The research indicates that the Antarctic urchin Sterechinus neumayeri could be more vulnerable to the ocean warming scenario predicted for the end of the century.
With the objective of understanding the impacts that the increase in temperature in oceans can generate in the face of future climate change scenarios in key species for ecosystems, in this case the sea urchins Pseudechinus magellanicus for the Magellan area and Sterechinus neumayeri for Antarctica, a team of researchers carried out a study that was recently published in the Journal of Thermal Biology.
The Center for Dynamic Research in High Latitude Marine Ecosystems (IDEAL) of the Austral University of Chile (UACh), the Institute of Marine and Limnological Sciences (ICML), the Calfuco Coastal Laboratory (LCC), the Department of Biology and the Quebec-Ocean Institute of the Université Laval in Canada and of the Station Biologique de Roscoff, belonging to the Sorbonne Université, participated in the publication.
The group of scientists made a comparison between laboratory measurements with others carried out directly on the ground that allowed detecting differences between these two conditions, which makes it necessary to consider the complexity of marine environments for future predictions of climate change.
Jorge Navarro, a researcher at the IDEAL Center and an ICML academic, explained that sea urchins are considered bioengineers and key links within marine ecosystems, so the effect that climate change may have on them will also impact other organisms in the marine communities, both algae and animals.
“To escape a predator and desiccation, sea urchins rely heavily on their ability to quickly regain orientation after experiencing an inverted position. This behavior means that they are considered model species to evaluate their performance under adverse environmental conditions, and that in this study was measured as sensitivity and thermal stress,” he assured.
Camille Détrée, the researcher who led the investigation, added that in the case of sub-Antarctic and Antarctic sea urchins, very few studies have investigated their ability to maintain essential functions over a range of temperatures, which is paramount to assessing the future of these species in a context of climate change.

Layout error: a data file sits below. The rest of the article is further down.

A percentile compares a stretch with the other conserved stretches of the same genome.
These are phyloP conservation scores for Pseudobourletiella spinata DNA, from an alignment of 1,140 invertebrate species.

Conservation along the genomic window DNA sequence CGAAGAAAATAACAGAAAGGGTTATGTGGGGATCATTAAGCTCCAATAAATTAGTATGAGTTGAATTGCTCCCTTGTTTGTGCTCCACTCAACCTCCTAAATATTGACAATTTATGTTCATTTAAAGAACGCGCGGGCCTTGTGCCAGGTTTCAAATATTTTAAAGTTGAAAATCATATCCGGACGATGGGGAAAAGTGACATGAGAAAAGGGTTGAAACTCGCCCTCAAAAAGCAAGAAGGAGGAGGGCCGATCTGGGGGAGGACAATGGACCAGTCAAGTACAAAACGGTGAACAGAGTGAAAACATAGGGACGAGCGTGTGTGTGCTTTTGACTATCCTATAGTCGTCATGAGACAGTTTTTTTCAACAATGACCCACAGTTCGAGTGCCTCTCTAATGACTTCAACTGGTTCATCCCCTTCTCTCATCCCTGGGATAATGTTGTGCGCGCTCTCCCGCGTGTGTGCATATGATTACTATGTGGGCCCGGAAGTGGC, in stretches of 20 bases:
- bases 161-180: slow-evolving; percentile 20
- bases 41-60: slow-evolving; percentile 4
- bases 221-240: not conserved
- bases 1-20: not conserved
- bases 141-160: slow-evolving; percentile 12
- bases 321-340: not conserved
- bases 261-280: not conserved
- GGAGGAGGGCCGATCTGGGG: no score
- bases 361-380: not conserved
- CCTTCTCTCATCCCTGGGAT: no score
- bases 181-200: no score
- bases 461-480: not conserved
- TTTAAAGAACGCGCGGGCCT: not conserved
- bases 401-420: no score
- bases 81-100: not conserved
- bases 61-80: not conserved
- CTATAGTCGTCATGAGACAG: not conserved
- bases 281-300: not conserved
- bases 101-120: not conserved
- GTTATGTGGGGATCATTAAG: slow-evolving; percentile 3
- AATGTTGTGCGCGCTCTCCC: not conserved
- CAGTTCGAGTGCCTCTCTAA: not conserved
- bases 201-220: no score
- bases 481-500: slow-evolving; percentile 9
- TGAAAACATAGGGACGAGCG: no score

“In response to ocean warming, the ‘climate envelopes’ of many marine organisms, i.e. the range of conditions in which populations or species currently persist, have changed: They have shrunk, expanded, or moved to higher latitudes. In addition, increasing human activity is weakening the physical barrier, for example, the circumpolar current that keeps Antarctica isolated from the rest of the world, making it easier for non-native species to enter. Thus, studying the thermal range of Antarctic and sub-Antarctic urchins makes it possible to predict the future of these populations in a context of climate change”.
The IDEAL Center researcher, Ignacio Garrido, stated that “urchins are organisms that are present in most marine food webs, from tropical, temperate and polar environments. Their physiological response to the accelerated global warming we are witnessing today provides us with important clues as to how organisms and benthic communities will respond to these changes.”
Risks to marine ecosystems
Regarding the relevance of this type of study, Ignacio Garrido points out that “experimentally recreating conditions that are predicted in 50 or 100 more years helps us to determine if aquatic organisms will be able to survive or not. The consequences of their not surviving could generate important impacts at the population and ecosystem level, due to the functional and ecological role that each organism fulfills in ecosystems.”
“Sea urchins that cannot adapt to temperature conditions or other environmental factors due to future climate could see their biological fitness affected, with negative consequences for the ecosystem, due to their role as bioengineers in algae forests,” reinforced Jorge Navarro.
However, the researchers stress that experimental bias must be taken into account in predicting the functioning of marine organisms in a changing environment. In turn, it cannot be assumed that the vulnerability to climate change of a species will be the same throughout its area of distribution, since each population is adapted to local conditions and not all of them will respond in a similar way to climate change.
To read the study, click here.